EU Parliament recognized Holodomor as genocide of Ukrainian people

According to Ukrinform, the document condemning the artificial Holodomor in Ukraine was passed by a majority vote: 507 deputies voted "for," 12 voted "against," and 17 abstained. "The European Parliament...recognizes the Holodomor, the artificial famine of 1932-1933 in Ukraine, which was caused by deliberate actions of the Soviet regime, as genocide against the people of Ukraine; strongly condemns such actions of the totalitarian Soviet regime, which led to the death of millions of Ukrainians and significantly undermined the foundation of Ukrainian society," the document says.

Opinion: In every Ukrainian kitchen, a secret weapon against Putin

Russian forces have used spoiled food to punish resisters, and prisoners of war have returned from Russian captivity malnourished. Vast amounts of grain and equipment have been stolen. Russian landmines will disrupt Ukrainian agriculture for years. It’s an old playbook for a new era. Stamped in the collective memory of Ukraine’s long struggle for independence from Moscow is oppression through food, including stories once thought to belong only to the darkest pages of 20th-century European history.

The West cannot allow ‘Ukraine fatigue’ to overcome us

In his May 31, 1933, report to the Royal Embassy of Italy in Moscow, Italy’s consul in Kharkiv wrote that Joseph Stalin’s starvation of Ukraine was engineered “to dispose of the Ukrainian problem.” The consul quoted the terminology of a top officer of the Soviet GPU secret police who explained that the purpose was to change the “ethnographic materials” of Ukraine. The consul concluded, “The current disaster will bring about a predominantly Russian colonization of Ukraine. … Ukraine will become a de facto Russian region.”

Nothing bad has ever happened: a tale of two genocides, the Holocaust and the Holodomor

Historian Timothy Snyder titled his book about these lands between the Baltic and the Black Sea Bloodlands: Europe Between Hitler and Stalin. In it, he chronicles the way the two regimes pursued their utopian project in my native Ukraine, in the process murdering millions. The Red Terror and the Ukrainian genocide known as Holodomor, the mass killing of Polish officers and the so-called Executed Ukrainian Renaissance, involving the systematic disappearance and slaughter of hundreds of the country’s writers, the Holocaust, and other Nazi mass killings all happened here, in the territory I call home. These events made the region the deadliest place on earth during the 1930s and ’40s. Those who weren’t killed outright were displaced in other ways. Some were deported, some fled, abandoning the sites of their painful memories along with family graves, moving instead to places charged with someone else’s haunted memories.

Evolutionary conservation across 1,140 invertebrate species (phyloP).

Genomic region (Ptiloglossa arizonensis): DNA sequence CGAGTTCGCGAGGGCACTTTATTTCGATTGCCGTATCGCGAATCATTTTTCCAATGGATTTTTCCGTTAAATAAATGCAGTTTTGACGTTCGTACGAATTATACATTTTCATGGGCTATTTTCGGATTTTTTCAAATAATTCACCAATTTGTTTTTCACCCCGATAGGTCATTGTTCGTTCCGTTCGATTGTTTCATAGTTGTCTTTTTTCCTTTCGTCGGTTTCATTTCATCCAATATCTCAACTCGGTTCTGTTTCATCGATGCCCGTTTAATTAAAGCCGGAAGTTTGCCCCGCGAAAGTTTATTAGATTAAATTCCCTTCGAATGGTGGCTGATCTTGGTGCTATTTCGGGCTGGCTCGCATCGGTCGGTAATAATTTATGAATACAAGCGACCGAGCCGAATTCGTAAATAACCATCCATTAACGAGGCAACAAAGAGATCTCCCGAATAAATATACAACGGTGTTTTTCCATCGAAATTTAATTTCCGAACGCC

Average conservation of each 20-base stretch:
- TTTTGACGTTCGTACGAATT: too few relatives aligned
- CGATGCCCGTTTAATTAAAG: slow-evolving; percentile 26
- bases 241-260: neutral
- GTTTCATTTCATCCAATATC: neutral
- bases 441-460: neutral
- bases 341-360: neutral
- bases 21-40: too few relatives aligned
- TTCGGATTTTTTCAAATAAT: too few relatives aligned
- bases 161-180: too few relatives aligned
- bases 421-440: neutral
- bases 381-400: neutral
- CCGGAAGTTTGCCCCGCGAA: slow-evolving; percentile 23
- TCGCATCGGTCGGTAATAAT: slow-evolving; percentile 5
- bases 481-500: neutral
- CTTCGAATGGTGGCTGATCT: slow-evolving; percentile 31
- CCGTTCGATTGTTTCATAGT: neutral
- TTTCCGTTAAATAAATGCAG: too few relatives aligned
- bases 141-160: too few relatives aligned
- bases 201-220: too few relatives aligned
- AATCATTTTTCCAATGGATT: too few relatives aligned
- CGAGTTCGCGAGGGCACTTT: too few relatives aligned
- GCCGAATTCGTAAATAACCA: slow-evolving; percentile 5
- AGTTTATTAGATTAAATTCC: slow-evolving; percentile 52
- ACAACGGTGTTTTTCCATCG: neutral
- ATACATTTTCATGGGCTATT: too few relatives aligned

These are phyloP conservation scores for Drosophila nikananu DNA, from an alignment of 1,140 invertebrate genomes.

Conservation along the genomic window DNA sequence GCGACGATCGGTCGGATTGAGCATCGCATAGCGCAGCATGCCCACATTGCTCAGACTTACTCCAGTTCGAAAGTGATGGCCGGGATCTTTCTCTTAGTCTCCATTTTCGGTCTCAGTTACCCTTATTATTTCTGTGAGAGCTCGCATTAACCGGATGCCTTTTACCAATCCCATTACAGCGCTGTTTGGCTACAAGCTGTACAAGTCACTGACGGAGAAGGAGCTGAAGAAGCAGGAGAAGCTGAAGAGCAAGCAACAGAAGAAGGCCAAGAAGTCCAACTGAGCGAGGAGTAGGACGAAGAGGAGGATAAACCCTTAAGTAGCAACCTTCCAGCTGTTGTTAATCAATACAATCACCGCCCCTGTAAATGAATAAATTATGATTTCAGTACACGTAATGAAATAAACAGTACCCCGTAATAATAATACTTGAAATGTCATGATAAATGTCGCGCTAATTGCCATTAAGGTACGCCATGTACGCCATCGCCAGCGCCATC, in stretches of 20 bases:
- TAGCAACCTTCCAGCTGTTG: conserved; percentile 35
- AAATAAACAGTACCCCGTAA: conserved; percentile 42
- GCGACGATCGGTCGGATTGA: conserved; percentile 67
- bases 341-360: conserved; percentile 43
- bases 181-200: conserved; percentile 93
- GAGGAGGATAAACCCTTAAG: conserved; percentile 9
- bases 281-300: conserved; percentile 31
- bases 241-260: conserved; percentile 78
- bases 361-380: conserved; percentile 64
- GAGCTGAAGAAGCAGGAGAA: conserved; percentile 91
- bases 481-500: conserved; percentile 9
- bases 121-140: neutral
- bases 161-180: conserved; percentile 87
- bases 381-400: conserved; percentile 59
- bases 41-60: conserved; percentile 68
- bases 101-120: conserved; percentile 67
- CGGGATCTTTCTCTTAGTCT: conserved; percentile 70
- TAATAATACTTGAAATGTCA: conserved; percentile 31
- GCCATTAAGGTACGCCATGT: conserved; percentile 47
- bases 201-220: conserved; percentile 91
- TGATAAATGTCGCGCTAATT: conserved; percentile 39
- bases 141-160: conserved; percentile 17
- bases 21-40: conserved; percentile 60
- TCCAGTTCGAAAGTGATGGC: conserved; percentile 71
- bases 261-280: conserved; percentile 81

The New York Times can't shake the cloud over a 90-year-old Pulitzer Prize

The New York Times is looking to add to its list of 132 Pulitzer Prizes — by far the most of any news organization — when the 2022 recipients for journalism are announced on Monday. Yet the war in Ukraine has renewed questions of whether the Times should return a Pulitzer awarded 90 years ago for work by Walter Duranty, its charismatic chief correspondent in the Soviet Union. "He is the personification of evil in journalism," says Oksana Piaseckyj, a Ukrainian-American activist who came to the U.S. as a child refugee in 1950. She is among the advocates for the return of the award. "We think he was like the originator of fake news."

How the New York Times rewrites history

But that was no shock. Three years earlier, around the time that international headlines were beginning to report on a famine unfolding in the Ukraine, Duranty had reported the very opposite. It wasn’t simply that he downplayed the famine, which Robert Conquest estimated killed upward of five million people in two years; he actively denied it.

We’ve Been Conned Before–By Ourselves

How can Russia, a single country, so easily pin Western democracy against the ropes? We could do worse than to ponder the lessons from our diplomatic recognition of the USSR, on November 16, 1933. It was affected by an exchange of letters between President Franklin Roosevelt and Soviet Foreign Affairs Commissar Maxim Litvinov. Among other matters, Moscow committed “to refrain from . . . any act overt or covert liable in any way whatsoever to injure the tranquility, prosperity, order, or security of the whole or any part of the United States, in particular any agitation or propaganda. ” But the reset of the century was materially tied to a covert bargain between the Kremlin and The New York Times, a massive genocide, and the ensuing manipulation of the American electorate. Today, the repercussions loom globally and domestically.


They printed in the medical history: There was no Holodomor. It was the stable delusion of Anna Mikhailenko, a teacher of Ukrainian literature.

Massachusetts genocide education bill for public schools gaining traction on Beacon Hill

Arguing that the world’s worst mass atrocities are at risk of being forgotten by younger generations, the House passed a bill Tuesday requiring public schools to teach the history of genocides and setting up a fund to help support the new curriculum.

Growing up in a forced famine: Remembering the stories of Ukraine’s Holodomor survivors

The Holodomor happened almost 90 years ago, but the memories and trauma continue to haunt survivors and their families for several generations. Those memories are shared by Ukrainians around the world and continue to be commemorated on an annual basis during the month of November, during Holodomor Awareness Month. As new generations of Ukrainians born in the diaspora become further removed from the Holodomor, organizations are pushing for more commemorative events and initiatives, specifically aimed at young people in the community to learn about their roots.